Google is paying $118 million to settle a lawsuit that claims it underpays women, agreeing to open its hiring policies to expert review
Google will pay $118 million and open some of its practices to independent review to settle a class-action lawsuit that accused the company of consistently paying women less than their male colleagues.
The lawsuit covers 15,550 female employees working in California since 2013, notes a statement from the law firm representing the plaintiffs. A judge will review the settlement in a preliminary hearing on June 21.
“While we strongly believe in the equity of our policies and practices, after nearly five years of litigation, both sides agreed that the resolution of the matter, without any admission or findings, was in the best interest of everyone,” a Google spokesperson said in a statement provided to Fortune, outlining that Google is not admitting fault as part of the settlement.
As part of the agreement, however, Google is allowing third parties to examine how it sorts new recruits into levels upon hiring—a practice that was at the heart of the class-action suit against the company.
“We’re very happy to have an adviser look at these processes and make recommendations for future improvement,” the spokesperson said.
Google’s sorting levels
Google places new hires on different levels depending on experience—which can be difficult to determine for employees that transfer over from other companies. Plaintiffs in the lawsuit argued that “Google assigns women to lower job levels than men with comparable experience and education based on lower pay at prior employment.”
One plaintiff alleged that she was placed on Google’s Level 3 tier, meant for fresh college graduates, despite having four years of experience. Soon after, a man with a similar level of experience was placed on Google’s Level 4 tier, meant for those with several years of industry experience or Ph.D. graduates, she said. Being placed at a higher level means greater pay and bonuses.
Plaintiffs also argued that they were given less prestigious assignments despite their experience, giving them fewer opportunities to climb Google’s corporate ladder.
As part of the settlement, a labor economist will also review Google’s pay equity studies, which the company says it uses to monitor and correct pay disparities across the company. In 2020, Google made “upward adjustments” for almost 3,400 employees, totaling $4.4 million, according to Google.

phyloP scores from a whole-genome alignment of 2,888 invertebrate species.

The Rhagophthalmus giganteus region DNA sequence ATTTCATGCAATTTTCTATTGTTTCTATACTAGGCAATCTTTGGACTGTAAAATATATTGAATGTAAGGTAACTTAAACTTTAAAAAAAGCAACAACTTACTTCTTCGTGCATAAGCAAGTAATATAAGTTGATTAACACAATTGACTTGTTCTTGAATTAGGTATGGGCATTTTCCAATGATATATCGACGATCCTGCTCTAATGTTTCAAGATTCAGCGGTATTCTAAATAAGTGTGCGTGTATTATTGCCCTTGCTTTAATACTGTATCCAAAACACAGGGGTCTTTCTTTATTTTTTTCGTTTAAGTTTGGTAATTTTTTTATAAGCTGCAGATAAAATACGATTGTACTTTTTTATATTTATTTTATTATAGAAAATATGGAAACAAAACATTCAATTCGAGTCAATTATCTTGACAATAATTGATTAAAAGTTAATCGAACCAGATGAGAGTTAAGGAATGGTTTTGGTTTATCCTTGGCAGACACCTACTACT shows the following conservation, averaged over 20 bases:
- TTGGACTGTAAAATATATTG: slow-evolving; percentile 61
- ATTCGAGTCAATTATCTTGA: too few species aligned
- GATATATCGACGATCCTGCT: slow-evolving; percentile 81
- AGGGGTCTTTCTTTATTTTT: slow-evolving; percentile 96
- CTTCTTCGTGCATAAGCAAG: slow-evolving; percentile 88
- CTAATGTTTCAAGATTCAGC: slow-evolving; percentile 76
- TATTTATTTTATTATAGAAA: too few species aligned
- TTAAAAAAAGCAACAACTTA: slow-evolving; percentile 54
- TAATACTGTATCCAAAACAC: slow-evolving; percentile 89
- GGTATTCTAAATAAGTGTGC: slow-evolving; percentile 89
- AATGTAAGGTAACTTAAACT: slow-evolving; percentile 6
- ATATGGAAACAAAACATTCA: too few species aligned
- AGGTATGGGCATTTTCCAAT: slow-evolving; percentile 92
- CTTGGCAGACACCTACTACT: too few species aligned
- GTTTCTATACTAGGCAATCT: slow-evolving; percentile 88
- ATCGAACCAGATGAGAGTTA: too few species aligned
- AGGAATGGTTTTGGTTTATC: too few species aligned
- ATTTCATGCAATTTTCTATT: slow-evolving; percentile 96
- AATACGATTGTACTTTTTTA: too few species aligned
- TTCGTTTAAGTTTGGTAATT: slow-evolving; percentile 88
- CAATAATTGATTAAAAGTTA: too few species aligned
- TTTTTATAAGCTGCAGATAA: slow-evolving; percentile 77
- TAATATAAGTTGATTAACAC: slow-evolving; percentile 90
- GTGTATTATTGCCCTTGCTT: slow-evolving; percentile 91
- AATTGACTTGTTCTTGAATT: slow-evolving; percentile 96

“As a woman who’s spent her entire career in the tech industry, I’m optimistic that the actions Google has agreed to take as part of this settlement will ensure more equity for women,” Holly Pease, one of the plaintiffs in the lawsuit, said in a statement.
The lawsuit was launched in 2017 by three female Google employees, who accused Google of breaking Californian law on gender discrimination, such as the state’s Equal Pay Act. (A fourth plaintiff joined later). The plaintiffs argued that women employed at Google earn approximately $16,794 less per year than male counterparts, notes Bloomberg.
A California judge granted the lawsuit class-action status last year, allowing the plaintiffs to represent thousands of Google employees. Some gender discrimination lawsuits against other Big Tech firms, like those against software maker Oracle, have struggled to achieve class-action status.
This isn’t Google’s only settlement this month. On June 6, the company agreed to pay $100 million to Illinois residents to settle a class-action lawsuit from users of the Google Photos app. The company was accused of not informing users it was collecting biometric data, like facial geometry, in violation of state law.
Nor is this Google’s only payout regarding discrimination. In February 2021, Google paid $2.5 million to settle a lawsuit from the U.S. Department of Labor alleging the company disadvantaged female and Asian applicants. The company is also reportedly under investigation from California’s Department of Fair Employment and Housing regarding harassment against Black female employees.
Some Google employees have expressed frustration at the company’s difficulty in dealing with questions of discrimination and harassment. Last week, Tanuja Gupta, a senior manager for Google News and an organizer of the 2018 Google walkout, resigned after the company canceled a talk from a prominent campaigner against India’s caste bias, after employees complained the speaker was “Hindu-phobic.”